The answer is taken from the human immune system and its core features: Redundancy, Diversity, Modularity, Adaptation, Prudence, Embeddedness. Ironically this is far from efficient but if nature has designed it efficient, we may not have survived our last flu. Plenty of food for thought and little need to chew the video for you. 🙂

Technology Series – The opening of Gigafactory 1 surfaced some impressive facts about this engineering wonder

So what is the Tesla Gigafactory besides clearly being a factory?

As its name implies, Gigafactory is an insanely big factory (actually is going to become a lot bigger), and it will produce batteries for the electric vehicles of Tesla Motors. That is not surprising considering the massive volume of around 500 000 vehicles per year that Tesla wants to produce towards end of the decade. This ambition is steered by Tesla’s mission to accelerate the world’s transition to sustainable energy and to achieve that goal, Tesla wants to produce electric vehicles in sufficient volume to force change in the automobile industry. This apparently was not feasible to do using existing battery manufacturers so the true entrepreneur he is, Elon Musk decided to build his own factory. In his own words Elon said: “It has to be big, because the world is big”.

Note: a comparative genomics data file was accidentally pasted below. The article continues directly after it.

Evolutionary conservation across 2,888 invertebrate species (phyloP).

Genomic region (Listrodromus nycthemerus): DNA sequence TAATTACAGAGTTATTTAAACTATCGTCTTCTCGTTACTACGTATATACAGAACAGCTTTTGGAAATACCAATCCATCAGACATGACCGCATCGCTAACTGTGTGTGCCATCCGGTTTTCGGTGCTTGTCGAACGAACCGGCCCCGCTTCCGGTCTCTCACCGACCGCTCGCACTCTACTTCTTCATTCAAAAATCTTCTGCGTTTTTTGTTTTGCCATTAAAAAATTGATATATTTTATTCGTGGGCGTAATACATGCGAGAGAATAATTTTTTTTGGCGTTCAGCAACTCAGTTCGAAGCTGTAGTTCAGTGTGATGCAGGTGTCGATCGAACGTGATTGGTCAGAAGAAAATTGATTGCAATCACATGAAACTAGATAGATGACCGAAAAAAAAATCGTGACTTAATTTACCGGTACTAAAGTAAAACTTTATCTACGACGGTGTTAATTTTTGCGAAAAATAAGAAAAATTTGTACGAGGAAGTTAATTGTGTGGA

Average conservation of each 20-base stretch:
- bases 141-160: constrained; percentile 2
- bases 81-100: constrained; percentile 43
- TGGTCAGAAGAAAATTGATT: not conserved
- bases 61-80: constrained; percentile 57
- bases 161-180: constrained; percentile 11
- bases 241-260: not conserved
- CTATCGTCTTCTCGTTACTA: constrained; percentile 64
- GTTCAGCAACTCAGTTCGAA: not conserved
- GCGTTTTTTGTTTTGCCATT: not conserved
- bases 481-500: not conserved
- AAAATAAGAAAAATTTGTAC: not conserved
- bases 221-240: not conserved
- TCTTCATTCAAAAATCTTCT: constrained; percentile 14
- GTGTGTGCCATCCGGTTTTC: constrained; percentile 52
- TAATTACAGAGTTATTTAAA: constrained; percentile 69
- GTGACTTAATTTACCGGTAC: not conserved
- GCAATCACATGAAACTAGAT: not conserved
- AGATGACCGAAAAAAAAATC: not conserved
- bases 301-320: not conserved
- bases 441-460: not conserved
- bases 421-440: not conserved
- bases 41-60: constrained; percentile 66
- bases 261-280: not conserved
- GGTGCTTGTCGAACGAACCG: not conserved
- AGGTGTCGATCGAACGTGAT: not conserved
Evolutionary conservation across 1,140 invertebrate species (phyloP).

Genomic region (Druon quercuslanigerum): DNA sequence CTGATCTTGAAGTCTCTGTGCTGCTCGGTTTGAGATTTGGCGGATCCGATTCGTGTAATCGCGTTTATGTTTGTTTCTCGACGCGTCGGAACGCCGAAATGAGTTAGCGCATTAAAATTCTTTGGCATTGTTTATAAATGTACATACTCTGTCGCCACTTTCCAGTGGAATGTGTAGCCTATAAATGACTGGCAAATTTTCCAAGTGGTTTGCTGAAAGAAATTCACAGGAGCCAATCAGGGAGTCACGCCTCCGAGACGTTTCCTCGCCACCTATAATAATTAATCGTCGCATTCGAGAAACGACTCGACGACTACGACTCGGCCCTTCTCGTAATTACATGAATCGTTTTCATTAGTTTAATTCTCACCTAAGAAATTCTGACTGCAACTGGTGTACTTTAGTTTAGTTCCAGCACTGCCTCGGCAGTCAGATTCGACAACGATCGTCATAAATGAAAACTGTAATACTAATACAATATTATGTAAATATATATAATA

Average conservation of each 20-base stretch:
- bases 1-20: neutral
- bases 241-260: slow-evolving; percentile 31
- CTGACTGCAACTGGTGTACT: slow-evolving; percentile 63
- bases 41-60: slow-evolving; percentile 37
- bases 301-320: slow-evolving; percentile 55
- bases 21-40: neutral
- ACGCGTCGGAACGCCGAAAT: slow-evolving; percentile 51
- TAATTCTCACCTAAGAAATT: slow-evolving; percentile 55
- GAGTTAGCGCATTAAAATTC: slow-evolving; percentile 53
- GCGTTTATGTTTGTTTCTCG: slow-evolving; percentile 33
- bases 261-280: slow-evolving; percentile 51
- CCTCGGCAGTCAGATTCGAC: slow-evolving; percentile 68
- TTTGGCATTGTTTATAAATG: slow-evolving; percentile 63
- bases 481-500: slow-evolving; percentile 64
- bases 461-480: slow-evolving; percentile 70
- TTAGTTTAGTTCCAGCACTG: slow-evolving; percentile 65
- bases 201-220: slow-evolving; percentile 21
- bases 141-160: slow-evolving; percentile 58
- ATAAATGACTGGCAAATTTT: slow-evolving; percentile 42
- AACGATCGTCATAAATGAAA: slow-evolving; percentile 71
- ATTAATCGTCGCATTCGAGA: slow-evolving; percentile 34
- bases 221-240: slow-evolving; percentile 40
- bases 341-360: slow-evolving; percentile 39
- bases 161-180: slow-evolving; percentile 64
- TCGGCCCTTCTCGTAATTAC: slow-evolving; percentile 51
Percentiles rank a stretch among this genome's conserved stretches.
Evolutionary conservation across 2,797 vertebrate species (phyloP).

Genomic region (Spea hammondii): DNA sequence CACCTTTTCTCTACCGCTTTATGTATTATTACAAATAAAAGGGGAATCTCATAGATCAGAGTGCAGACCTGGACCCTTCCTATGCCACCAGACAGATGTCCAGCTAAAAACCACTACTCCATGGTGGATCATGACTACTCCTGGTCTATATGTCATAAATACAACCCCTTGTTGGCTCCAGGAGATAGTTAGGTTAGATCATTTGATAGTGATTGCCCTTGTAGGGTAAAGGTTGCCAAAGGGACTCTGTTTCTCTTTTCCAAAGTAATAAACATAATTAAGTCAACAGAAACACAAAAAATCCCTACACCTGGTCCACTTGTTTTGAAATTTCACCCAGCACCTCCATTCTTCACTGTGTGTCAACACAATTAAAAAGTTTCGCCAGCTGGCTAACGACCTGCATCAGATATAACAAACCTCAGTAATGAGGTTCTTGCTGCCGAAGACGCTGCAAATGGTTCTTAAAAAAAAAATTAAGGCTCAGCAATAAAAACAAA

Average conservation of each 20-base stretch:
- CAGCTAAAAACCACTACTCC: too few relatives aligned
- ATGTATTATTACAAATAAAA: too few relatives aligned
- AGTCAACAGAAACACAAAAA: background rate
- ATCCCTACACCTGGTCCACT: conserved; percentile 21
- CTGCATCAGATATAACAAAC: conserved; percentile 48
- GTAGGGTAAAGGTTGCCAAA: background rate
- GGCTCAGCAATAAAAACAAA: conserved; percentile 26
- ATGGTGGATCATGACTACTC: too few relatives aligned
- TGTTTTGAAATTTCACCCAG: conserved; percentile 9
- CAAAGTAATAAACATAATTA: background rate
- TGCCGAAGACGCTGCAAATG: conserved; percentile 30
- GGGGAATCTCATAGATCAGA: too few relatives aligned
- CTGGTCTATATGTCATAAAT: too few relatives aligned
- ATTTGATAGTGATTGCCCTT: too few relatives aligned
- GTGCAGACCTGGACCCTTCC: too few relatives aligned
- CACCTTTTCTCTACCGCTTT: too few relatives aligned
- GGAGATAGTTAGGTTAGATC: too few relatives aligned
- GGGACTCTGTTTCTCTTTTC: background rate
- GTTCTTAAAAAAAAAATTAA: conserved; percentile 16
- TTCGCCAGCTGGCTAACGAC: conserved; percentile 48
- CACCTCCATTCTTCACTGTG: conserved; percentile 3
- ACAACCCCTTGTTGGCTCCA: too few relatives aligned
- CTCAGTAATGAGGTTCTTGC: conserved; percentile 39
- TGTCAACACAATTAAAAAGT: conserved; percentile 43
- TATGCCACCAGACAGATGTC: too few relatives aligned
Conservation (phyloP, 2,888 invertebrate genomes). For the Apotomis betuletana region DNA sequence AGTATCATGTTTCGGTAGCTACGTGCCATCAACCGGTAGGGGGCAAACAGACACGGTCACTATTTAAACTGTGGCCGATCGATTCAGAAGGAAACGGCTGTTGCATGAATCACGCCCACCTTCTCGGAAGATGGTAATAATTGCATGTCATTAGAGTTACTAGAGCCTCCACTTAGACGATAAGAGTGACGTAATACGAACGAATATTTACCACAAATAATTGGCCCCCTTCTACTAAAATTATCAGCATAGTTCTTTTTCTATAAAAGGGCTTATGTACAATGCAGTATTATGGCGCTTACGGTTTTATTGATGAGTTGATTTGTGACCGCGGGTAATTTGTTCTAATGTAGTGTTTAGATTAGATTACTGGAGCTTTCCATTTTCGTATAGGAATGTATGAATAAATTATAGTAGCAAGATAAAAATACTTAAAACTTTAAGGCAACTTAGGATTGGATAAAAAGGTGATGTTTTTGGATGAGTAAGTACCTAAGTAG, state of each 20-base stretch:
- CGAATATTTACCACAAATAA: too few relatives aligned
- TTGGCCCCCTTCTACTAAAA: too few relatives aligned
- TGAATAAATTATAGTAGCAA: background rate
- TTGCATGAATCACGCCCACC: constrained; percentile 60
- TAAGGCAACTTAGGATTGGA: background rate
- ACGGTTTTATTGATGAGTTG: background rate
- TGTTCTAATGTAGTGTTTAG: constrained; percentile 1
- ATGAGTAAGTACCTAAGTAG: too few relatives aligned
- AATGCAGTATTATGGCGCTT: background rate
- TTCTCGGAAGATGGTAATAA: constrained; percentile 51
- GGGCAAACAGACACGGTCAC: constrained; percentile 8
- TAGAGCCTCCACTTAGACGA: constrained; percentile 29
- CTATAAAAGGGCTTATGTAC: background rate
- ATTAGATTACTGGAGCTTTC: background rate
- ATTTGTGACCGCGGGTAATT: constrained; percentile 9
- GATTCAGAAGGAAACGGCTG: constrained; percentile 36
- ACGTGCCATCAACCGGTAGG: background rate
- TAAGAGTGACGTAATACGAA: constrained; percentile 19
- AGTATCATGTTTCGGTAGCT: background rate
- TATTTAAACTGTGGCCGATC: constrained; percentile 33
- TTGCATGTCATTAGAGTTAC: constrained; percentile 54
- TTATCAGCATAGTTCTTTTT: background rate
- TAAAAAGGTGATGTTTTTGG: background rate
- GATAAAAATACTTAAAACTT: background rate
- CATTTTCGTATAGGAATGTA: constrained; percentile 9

And while the plan was announced in 2014, last month the first part of the factory had its grand opening! The event emerged quickly in the press but then somehow got lost in all that sports events and probably holidays rolling out. For those of you who want to enjoy the video of the grand opening, here you go. Below I have put some interesting facts announced during the event.

  • The Gigafactory will be powered by renewable energy sources, with the goal of achieving net zero energy.
  • The factory current size is just 14% of its planned size. This article gives a good idea of construction progress with new sites starting already.
  • When complete, 93 Boeing 747 jets would fit inside, or in other terms 50 billion hamsters. 🙂
  • Design improvements allowed to increase initial battery production capacity per year from 50 GWh to 150 GWh.
  • When the factory is complete it will produce a higher amount of lithium-ion batteries than the world produced in 2014. And Tesla wants to build several of these factories.
  • In order to fit the maximum machinery in the factory and increase production speed, the engineering teams had to reinvent the battery production process.
  • The result: the factory strongly resembles a modular integrated circuit and claims a 5-10x increase in production capability. In Elon’s words: “… revitalising manufacturing”.